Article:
“All that is necessary for the triumph of evil is that good people do nothing.”
While this quote from kids superhero cartoon Miraculous Ladybug may be slightly dramatic, there is a lot of truth to it. In a cyberbullying scenario, many people recognise two major parties: the bully/bullies and the person/people being bullied. However, in many cases there is a third major party: the observer. The observer is somebody who is not cyberbullying another person nor being cyberbullied, but is aware of such activity going on between others. The observer has a lot of power in these scenarios, as they can vouch against the bully and help prevent ongoing cyberbullying.
Unfortunately, many observers don’t reach out to prevent ongoing bullying and instead become bystanders. Bystanders are observers who don’t interact in an effort to prevent the cyberbullying for a number of reasons. The bystander effect suggests that when there are more observers, there is less chance of anybody reporting the incident, usually for a range of reasons. For example, people may think that another observer will report the bullying, or worry that if they intervene the bully will turn on them as well. Many bystanders may just not be aware of how to report cyberbullying at all. Being a bystander can be a difficult position for many because of factors like these.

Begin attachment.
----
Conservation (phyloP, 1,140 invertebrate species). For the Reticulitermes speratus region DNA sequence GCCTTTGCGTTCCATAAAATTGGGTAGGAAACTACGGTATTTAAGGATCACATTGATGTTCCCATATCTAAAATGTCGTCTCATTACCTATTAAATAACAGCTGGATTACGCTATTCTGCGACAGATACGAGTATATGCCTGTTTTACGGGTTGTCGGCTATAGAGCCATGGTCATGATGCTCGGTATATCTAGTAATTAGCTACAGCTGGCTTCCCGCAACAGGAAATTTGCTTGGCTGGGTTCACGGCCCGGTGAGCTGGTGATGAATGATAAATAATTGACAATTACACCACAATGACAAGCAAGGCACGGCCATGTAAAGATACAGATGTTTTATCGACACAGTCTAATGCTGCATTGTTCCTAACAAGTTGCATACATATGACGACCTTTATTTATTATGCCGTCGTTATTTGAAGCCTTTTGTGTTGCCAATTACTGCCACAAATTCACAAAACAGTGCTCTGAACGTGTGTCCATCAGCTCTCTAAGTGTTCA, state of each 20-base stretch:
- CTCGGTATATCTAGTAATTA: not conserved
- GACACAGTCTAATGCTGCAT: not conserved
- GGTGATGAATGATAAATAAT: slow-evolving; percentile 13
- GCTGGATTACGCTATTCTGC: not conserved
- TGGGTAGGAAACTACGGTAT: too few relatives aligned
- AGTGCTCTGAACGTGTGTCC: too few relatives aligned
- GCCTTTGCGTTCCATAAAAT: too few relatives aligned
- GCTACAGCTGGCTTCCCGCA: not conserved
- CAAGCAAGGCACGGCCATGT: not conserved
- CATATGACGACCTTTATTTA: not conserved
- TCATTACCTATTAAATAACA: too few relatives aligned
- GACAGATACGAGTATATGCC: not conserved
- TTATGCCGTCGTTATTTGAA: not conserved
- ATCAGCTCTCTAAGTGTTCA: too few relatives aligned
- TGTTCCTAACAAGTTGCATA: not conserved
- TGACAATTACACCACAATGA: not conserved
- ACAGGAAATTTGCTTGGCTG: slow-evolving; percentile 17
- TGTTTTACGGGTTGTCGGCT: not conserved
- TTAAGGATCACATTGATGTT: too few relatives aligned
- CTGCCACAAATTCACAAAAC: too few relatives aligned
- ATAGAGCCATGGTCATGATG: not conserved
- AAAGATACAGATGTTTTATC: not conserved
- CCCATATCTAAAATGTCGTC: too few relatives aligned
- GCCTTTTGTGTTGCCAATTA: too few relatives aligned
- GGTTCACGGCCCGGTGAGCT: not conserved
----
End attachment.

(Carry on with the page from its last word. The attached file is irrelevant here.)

It is incredibly important to take a stand against cyberbullying and prevent cyberbullies from continuing harmful actions against others online. Bystanders can make a huge difference and be an overwhelming help to somebody in need, by offering to be there for that person and help them report cyberbullying, or standing up to people who are harming others and making sure people know those actions are not okay. If you are aware of cyberbullying, report the incident to the platform it is occurring on and reach out to the person being bullied to see how you can help them. This is the first simple action needed to preventing ongoing cyberbullying.